Although lacking the wow factor of their illustrious southern neighbours, the cru bourgeois of the northern Médoc offer the best value, says CLIVE COATES MW

Readers may be forgiven for being both confused and angry with the present state of play over the current classification, such as it is, of the crus

bourgeois of the Médoc. How can we tell, when all the châteaux are mixed together in a single category, which are the best and which are the least good? The answer is, we can’t. So we should refer back to the 2003 classification, even though, as James Lawther MW explains on the previous pages, it officially doesn’t exist. You’ll find the list in all good reference books. A very profitable hunting ground is Médoc (also known as Bas-Médoc), as opposed to the Haut-Médoc. Here, Iargue, are the best values, especially given the horrendous increases in prices at cru classé level. A wine here will have onlyrisen in price by some 35%–40% in the past decade, rather than several hundred per cent. Here are a new generation of ambitious and talented men and women. Here are the properties to watch. Why Médoc rather than Haut-Médoc? Because the really good examples of the former, from Sociando-Mallet and Haut- Marbuzet downwards, have long since been discovered. The best of these sell for classed-growth prices and have risen alongside these wines in recent years. Thelesser examples show less ambitious (I’m tempted to say ‘greedy’) movement, but I still find the levels excessive. Better value can be found by heading north. Médoc occupies much of the northern part of the peninsular formed by the Gironde estuary and the Atlantic Ocean. It starts at Saint-Yzans de Médoc andSaint-Germain d’Esteuil and continues north to Saint-Vivien de Médoc, covering

16 communes. Viticulturally, as well as interms of prestige, this is a minor area

south, although they are roughly the same size if one excludes the named

communes such as Pauillac, St-Julien, and so on. One gets the feeling that only the very best bits of the authorised land in Médoc is in fact planted wth vines, for the geology is mixed. Yes, there are gravel plateaux, but there are also parcels of limestone and sand. The countryside is low-lying, flat and open to the skies. It is by no means as monocultural as it is futher to the south. Fields of pasture, cereals and copses alternate with vineyards, small villages and the occasional farmhouse, much too unpretentious to be called a château – although this is what will be put on the label – and its dependent winemaking buildings. It is peaceful, but a little bleak, rural and remote. Rarely do foreign wine buyers venture this far from Bordeaux. Nevertheless, the wines are well worth noticing, because at their best, they represent what Bordeaux has been accused of failing to supply: good value.

Where Médoc scores over the other, lesser areas of Bordeaux is in its

higher-than-elsewhere proportion of Cabernet in the mix. This gives the wines acidity and backbone. In weak vintages, they do not attenuate after a few years. They may be a little moreaustere in their youth, but after a year or so in bottle they begin to round off,and in the best vintages, such as 2005, most satisfactorily. Even in 2006 there is a lot of decent wine, as I found out on a visit in February. It helps, though, as in the other, lesser parts of the Bordeaux region, to have a warm, dry end to the vintage. The grapesripen later here than they do at, say, Latour; and even an Haut-Médoc cru bourgeois inland from Latour should ideally wait another fortnight before starting its harvest. The perfectionists in Médoc will wait even later, so they need Indian summers, like the one in 2007. Life is not easy for a Médoc proprietor. The world rushes in for its Lafites and Latours, whose prices get more and more inflated. Your Monsieur Vigneron in Begadan, a village with more than its fair share of good winemakers, has costs only barely covered by what the market will pay for his wine. A Médoc cru bourgeois will now have a sorting table, but the wine not worthy of being bottled under the château label can only be sold off in bulk at cost price as Bordeaux Supérieur – woe betide a frostbitten vintage.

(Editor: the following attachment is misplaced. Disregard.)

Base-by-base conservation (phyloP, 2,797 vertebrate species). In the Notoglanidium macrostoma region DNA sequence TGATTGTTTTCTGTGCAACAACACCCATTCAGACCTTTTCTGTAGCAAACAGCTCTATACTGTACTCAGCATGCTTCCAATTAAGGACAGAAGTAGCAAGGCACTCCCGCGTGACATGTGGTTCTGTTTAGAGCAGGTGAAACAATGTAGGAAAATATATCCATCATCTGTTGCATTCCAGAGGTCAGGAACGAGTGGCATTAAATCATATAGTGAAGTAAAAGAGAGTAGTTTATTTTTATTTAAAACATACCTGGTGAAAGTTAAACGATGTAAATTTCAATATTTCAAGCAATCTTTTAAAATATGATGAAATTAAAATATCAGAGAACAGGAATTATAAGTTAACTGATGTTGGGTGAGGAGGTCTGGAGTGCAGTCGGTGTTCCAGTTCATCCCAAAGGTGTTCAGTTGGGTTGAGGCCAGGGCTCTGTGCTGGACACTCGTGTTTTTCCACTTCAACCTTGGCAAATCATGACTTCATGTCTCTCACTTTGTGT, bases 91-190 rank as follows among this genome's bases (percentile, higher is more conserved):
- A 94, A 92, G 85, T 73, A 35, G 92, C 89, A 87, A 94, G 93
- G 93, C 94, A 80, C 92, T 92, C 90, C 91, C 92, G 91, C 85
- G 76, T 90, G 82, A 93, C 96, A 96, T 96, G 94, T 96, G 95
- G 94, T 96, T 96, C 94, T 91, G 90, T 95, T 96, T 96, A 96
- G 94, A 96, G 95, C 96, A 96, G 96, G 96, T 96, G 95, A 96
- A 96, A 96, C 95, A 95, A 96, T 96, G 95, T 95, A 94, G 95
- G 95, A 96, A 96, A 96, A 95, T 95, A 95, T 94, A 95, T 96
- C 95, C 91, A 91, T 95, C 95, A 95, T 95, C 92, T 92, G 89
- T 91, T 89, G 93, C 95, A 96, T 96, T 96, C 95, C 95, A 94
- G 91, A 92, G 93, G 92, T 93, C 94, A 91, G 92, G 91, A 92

We should be grateful to the many dedicated vignerons of Médoc. They can

provide, at hardly a pound or two more than the fiver you are used to spending

on an anonymous merchant’s house Bordeaux, excellent value. In the classification of the Médoc cru bourgeois of 2003 – now dormant for legal

reasons – one château (Potensac) out of nine crus exceptionnels came from Médoc, as opposed to Haut-Médoc; similarly, there were 13 cru bourgeois Supérieurs (out of 88) and 47 out of 150 cru bourgeois. I recently sampled all the Médoc exceptionnels and supérieurs bar one, and a selection of the better non-supérieurs from the 2005 and 2006 vintages. Included in the tasting were two co-operative wines, not classed, both from the producers of Gaillan: Esprit d’Estuaire and Le Grand Art. I commend them to you.

Written by CLIVE COATES